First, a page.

‘It’s a fog’: NHS Trust faces plea for more beds from mental health campaigners

St Pancras Hospital. Photograph: Ceridwen.

Campaigners and councillors have joined forces to call for more beds for mental health patients in plans to transform care in Camden and Islington.

Camden & Islington NHS Foundation Trust (CIFT) presented its current thinking at a 9 October meeting of the two boroughs’ joint health scrutiny committee.

Its plan is based on a consultation on how to best deliver changes in tandem with the proposed redevelopment of St Pancras Hospital.

However, campaigners at the meeting voiced concern at some of the assumptions made about the number of beds being offered .

Mental health carer Peter Lyons said: “[CIFT]’s reponse to comments that only one new bed will come out of their proposals needs to be looked at again.

“The assertion that the requirement for more in-patient/acute beds can be met by community-based services flies in the face of experience.

“I could introduce you to at least half a dozen people who look after relatives because they can’t be looked after by anybody else.

“When they die, there’s nobody there who is going to be looking after them.

“So when you say, we don’t need to have any more beds because it’s all going to be looked after in the community, you’re not facing the truth.

“There is no provision for people who are up to 55 years old being looked after by their parents, who when they die, they have no other relatives.

“To say we don’t need any more beds because of improved caring capacity, this doesn’t work for those people. You need to have more beds.”

Christopher Mason, editor of the Mental Health newsletter, added: “If you’ve got an extra 1,000,000 people coming into London over the next decade, there are going to be some people who will have psychoses, and they will need beds. So, it’s a fog.”

CIFT state in a consultation document that the aim of the current proposal is to “strengthen current services” and that an analysis on the number of inpatient beds needed by service users up to 2025 gives them confidence that there will not be an increase in demand.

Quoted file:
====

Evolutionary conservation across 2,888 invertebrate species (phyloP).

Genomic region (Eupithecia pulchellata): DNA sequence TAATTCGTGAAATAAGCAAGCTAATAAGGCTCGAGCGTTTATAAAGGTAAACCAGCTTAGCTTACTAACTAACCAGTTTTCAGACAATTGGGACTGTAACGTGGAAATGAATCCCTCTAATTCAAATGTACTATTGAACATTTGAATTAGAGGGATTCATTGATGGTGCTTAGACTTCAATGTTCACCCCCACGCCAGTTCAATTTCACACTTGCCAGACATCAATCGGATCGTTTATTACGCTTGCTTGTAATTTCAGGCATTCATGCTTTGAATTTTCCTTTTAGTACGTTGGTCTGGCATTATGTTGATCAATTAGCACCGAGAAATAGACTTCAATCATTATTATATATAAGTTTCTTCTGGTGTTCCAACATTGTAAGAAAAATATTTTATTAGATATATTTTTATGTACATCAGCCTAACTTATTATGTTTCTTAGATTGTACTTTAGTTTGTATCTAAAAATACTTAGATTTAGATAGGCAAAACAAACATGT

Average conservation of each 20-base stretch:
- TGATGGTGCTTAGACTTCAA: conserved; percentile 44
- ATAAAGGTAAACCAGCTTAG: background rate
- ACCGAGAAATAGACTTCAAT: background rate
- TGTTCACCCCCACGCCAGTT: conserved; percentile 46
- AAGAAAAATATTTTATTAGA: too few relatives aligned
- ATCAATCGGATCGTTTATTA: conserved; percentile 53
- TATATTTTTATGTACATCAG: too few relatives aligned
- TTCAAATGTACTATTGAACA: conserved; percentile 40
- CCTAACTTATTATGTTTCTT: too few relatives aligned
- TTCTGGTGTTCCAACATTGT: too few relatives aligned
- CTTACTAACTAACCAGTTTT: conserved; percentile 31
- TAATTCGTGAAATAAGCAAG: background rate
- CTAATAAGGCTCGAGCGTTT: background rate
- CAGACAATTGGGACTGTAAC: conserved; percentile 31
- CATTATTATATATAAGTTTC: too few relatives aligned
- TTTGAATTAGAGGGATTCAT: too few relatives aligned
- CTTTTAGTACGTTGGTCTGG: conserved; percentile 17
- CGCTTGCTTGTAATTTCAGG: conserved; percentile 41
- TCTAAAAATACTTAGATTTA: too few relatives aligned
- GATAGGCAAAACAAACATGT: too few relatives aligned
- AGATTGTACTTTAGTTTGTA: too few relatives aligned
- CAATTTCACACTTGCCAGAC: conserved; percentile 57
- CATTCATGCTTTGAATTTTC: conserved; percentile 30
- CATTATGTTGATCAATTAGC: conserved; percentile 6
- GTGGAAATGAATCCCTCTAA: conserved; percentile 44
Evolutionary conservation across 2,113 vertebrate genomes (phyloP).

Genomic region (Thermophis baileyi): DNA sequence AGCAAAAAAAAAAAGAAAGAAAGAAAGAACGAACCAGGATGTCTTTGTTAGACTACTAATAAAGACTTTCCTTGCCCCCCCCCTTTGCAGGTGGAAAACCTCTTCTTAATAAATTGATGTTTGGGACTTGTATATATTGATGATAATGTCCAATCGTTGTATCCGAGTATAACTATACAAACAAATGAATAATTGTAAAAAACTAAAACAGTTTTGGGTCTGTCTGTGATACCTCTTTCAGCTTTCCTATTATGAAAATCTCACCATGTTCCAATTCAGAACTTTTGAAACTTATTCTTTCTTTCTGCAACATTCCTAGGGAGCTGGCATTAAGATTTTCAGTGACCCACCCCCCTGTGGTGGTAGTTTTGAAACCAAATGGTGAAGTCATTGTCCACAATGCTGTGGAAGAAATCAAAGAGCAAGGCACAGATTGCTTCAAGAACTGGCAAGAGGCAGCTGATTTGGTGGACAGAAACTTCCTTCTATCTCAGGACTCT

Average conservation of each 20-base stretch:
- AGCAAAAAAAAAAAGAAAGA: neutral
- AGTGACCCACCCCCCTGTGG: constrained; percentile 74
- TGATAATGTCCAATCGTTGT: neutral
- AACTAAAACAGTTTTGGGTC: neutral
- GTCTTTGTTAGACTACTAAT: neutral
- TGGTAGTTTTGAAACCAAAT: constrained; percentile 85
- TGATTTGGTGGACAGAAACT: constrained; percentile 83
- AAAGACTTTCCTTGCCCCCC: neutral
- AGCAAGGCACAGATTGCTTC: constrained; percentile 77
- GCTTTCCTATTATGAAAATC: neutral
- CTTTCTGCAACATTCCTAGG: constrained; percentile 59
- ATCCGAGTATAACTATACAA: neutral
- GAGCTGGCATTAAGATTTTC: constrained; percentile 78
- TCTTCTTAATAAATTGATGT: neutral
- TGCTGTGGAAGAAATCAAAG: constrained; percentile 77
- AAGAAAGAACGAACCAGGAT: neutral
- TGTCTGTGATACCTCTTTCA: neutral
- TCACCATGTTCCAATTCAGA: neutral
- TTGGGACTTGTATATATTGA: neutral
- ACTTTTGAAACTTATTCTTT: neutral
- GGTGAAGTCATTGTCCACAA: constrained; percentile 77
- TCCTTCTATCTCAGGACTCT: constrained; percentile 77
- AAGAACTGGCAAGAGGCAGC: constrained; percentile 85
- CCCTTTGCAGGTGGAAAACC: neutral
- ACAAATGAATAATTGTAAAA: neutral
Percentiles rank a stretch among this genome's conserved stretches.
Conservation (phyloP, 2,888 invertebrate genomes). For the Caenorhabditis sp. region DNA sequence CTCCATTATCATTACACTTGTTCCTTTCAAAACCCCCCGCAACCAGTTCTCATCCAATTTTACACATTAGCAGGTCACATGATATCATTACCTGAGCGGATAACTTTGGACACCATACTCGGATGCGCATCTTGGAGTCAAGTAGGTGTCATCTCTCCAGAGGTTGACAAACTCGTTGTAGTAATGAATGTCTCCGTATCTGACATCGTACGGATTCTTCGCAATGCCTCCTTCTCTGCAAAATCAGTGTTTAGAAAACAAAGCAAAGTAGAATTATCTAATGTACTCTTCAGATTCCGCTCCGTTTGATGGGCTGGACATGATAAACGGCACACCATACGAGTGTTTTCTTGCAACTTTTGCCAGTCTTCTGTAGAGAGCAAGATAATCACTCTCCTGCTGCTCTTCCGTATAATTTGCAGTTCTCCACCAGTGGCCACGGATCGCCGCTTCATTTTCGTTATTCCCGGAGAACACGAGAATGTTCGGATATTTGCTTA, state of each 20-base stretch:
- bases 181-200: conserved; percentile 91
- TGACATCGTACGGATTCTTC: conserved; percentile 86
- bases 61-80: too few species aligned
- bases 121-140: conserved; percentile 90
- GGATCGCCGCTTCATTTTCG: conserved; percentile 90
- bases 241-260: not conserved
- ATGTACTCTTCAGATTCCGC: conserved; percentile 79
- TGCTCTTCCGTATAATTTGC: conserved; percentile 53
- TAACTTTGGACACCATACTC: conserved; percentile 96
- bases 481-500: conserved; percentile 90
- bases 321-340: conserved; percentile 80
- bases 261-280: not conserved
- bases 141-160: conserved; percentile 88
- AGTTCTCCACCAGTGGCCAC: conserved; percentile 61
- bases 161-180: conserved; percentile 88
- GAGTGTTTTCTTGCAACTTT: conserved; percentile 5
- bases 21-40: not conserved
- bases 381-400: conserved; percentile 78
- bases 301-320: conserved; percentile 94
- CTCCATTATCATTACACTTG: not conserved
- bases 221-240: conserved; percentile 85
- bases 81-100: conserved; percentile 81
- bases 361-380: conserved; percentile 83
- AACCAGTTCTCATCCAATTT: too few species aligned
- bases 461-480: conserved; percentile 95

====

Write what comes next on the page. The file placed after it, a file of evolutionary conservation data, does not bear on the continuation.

Camden’s population is forecast to increase by 14,600, or six per cent, between 2018 and 2028.

Islington is forecast to see a 17 per cent growth – equivalent to 36,000 people – between 2014 and 2024.

Dr Vincent Kircher, CIFT’s clinical director, said: “I do have quite a strong view on this. I really, really want to do something good for mental health services.

“I am confident that if we have a strong community offer we can support more people at home, which is where they want to be.

“Only a very small amount of people want to be admitted.”

Referring to the redevelopment of the site itself, Dr Kircher said: “There’s a thing about ‘Are you selling off the family silver?’.

“We are investing, and building a new hospital – we’re not just selling and getting rid of assets. We are trying to create something new.

“People think the family silver is something neutral. It isn’t – it costs an enormous amount of money to maintain.”

The existing facilities at the site were characterised as “not fit for purpose” in an almost unanimous agreement by participants of a Healthwatch Camden survey carried out between February and March of this year.

CIFT’s proposals in their current form suggest a transfer of St Pancras’ existing 84 inpatient beds to a new purpose-built facility next to the Whittington Hospital, as well as a £40 million investment into two new “hubs” for the delivery of community services.

The consultation also refers to a potential redevelopment of St Pancras Hospital to make up for a current £82.5 million funding shortfall for the plans, with 2.4 acres of the current hospital given over to new housing, half of which would  be “affordable housing, including homes at genuinely affordable social rents and for key workers in the public sector”.

Cllr Alison Kelly (Lab, Haverstock), chair of the health and adult social care scrutiny committee, echoed campaigners’ concerns over bed numbers, saying: “Our recommendation is that the number of beds actually meets current and future needs, and that the ambition is that people never get sent outside the area for residential and non-residential services.”

Cllr Kelly also raised concerns over the proposed placement of a community hub on Greenland Road near Camden Town station, pointing to a high level of drug use and criminal activity in the area, and recommended CIFT go “back to the drawing board” in choosing its Camden site.

She also voiced “disappointment” that conversations around the proposed redevelopment of St Pancras Hospital were being had with private developers, rather than with Camden Council’s own Community Investment Programme.


This article was edited at 16:52 on 11 October. The concerns raised by Cllr Alison Kelly were misattributed in the original text to Cheryl Hardman, principal committee officer.

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